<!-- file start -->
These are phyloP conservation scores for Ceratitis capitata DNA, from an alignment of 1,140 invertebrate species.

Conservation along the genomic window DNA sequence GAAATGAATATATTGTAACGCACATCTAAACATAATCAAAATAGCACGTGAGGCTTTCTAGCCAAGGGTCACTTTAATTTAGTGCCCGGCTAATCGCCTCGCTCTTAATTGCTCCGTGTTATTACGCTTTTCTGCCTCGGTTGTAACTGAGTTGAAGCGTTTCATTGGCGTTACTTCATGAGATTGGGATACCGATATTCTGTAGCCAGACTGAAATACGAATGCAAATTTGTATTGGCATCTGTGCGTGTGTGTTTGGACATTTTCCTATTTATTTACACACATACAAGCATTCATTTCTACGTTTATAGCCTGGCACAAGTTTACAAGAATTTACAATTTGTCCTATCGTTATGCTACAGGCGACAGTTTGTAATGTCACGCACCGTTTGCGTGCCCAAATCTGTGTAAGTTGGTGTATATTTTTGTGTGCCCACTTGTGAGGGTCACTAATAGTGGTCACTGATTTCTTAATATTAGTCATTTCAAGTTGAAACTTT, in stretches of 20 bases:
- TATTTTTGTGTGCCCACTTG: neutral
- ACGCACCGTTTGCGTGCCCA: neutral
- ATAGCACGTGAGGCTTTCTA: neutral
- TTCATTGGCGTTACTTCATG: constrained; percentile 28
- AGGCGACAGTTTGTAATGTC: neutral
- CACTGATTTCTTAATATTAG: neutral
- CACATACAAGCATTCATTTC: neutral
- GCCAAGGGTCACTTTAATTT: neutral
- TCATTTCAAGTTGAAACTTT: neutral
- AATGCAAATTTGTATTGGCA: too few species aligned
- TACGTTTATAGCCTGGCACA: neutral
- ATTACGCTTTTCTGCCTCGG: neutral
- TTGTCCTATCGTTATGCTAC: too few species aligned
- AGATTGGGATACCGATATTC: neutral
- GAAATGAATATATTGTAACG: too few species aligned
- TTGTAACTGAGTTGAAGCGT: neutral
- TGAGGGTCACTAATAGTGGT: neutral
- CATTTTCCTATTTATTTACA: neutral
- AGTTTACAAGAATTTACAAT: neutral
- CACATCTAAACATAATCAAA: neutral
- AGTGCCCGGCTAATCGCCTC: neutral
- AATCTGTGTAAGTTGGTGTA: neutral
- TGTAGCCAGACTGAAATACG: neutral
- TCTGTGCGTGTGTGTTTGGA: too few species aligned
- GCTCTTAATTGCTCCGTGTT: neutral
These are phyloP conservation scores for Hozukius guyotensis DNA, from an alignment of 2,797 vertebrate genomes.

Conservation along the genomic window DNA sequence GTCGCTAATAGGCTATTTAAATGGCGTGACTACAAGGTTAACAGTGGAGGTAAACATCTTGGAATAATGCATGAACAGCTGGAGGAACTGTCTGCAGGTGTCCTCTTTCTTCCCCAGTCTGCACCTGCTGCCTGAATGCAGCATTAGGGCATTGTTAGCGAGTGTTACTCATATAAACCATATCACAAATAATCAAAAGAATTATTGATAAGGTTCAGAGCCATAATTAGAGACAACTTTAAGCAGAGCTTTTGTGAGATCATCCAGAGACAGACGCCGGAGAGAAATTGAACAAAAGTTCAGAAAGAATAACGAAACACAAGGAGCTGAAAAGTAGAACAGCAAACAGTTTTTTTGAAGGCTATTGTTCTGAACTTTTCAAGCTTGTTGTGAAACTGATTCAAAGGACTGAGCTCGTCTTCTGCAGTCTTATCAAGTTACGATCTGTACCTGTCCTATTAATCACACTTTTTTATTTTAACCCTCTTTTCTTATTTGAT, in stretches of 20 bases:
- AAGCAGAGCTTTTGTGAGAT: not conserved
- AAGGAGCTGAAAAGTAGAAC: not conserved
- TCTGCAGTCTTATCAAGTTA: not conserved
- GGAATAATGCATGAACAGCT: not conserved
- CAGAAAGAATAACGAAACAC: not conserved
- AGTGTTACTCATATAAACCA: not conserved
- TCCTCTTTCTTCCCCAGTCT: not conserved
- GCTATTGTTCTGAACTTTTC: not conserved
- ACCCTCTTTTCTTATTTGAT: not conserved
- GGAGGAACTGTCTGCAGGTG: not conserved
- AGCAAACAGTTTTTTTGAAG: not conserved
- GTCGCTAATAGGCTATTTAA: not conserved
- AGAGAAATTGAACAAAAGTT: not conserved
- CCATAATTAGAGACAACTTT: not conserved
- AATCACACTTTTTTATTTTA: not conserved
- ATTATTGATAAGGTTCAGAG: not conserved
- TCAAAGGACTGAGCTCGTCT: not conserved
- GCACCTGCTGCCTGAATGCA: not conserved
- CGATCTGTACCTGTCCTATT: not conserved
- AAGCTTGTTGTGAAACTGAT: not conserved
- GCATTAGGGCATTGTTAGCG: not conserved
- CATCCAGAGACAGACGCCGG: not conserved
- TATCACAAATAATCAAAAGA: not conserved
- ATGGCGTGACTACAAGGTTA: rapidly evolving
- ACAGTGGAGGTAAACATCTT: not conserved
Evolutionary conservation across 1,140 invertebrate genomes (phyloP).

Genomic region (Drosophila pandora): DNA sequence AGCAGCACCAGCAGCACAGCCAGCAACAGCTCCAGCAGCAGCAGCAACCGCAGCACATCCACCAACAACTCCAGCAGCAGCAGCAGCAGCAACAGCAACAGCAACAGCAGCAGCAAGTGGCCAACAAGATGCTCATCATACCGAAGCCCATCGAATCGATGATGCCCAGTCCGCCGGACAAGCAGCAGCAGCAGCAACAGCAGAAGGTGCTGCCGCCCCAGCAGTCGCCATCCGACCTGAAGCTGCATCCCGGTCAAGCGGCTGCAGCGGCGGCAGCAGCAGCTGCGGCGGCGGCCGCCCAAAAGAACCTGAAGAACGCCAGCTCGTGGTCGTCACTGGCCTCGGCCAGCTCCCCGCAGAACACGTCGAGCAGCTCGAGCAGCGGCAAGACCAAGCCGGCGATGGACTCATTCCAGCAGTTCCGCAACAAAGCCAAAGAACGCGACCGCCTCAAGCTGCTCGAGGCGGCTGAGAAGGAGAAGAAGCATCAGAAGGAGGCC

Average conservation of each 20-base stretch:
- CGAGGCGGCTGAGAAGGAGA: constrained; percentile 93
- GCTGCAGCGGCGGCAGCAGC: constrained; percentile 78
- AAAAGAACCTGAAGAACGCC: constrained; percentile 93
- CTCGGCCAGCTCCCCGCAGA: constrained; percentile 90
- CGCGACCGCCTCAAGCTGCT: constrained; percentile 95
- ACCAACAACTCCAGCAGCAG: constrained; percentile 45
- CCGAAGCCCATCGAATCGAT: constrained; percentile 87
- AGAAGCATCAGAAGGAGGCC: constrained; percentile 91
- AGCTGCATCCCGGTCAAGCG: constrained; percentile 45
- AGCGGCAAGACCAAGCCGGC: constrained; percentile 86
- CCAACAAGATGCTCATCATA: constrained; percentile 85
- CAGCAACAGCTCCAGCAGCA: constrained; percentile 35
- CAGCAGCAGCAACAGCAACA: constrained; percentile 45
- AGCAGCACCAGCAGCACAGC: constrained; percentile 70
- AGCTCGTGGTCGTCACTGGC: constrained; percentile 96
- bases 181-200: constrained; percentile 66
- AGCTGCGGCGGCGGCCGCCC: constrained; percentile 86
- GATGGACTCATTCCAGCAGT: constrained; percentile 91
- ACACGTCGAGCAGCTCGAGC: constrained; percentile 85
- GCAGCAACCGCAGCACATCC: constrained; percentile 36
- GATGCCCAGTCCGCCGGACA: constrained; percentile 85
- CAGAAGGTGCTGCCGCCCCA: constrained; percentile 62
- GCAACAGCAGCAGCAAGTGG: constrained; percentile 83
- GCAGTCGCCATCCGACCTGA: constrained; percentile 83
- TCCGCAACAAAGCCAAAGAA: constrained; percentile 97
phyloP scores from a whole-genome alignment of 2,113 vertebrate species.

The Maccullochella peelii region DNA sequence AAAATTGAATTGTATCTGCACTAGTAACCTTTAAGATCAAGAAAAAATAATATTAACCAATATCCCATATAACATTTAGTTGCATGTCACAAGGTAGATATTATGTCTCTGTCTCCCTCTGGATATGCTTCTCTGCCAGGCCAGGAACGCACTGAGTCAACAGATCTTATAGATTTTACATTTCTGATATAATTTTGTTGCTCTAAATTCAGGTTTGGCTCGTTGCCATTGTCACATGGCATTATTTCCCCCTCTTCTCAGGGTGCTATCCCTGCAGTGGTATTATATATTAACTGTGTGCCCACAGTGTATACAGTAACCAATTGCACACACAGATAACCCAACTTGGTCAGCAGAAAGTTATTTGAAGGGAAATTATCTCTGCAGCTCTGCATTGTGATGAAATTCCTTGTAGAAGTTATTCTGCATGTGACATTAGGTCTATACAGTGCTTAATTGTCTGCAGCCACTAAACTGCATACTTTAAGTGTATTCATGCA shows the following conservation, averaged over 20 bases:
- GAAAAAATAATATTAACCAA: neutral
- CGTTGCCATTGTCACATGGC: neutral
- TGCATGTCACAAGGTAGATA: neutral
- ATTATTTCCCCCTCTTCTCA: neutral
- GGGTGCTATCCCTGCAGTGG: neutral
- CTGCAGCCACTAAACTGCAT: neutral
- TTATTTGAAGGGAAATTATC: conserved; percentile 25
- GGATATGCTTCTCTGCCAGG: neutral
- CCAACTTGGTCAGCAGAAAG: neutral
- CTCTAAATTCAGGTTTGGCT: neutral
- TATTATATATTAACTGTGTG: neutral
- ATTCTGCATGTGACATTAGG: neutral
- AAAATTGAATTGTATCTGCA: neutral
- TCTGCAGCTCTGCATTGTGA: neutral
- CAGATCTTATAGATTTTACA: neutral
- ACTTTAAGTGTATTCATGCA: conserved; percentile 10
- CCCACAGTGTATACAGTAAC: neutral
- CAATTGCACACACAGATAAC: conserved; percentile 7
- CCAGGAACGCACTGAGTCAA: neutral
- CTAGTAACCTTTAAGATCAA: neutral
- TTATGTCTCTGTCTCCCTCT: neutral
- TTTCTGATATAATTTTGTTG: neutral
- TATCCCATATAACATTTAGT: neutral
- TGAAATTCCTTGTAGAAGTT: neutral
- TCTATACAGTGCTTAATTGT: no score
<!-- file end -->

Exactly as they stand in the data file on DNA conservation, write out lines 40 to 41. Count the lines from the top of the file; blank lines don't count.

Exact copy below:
- AGCAAACAGTTTTTTTGAAG: not conserved
- GTCGCTAATAGGCTATTTAA: not conserved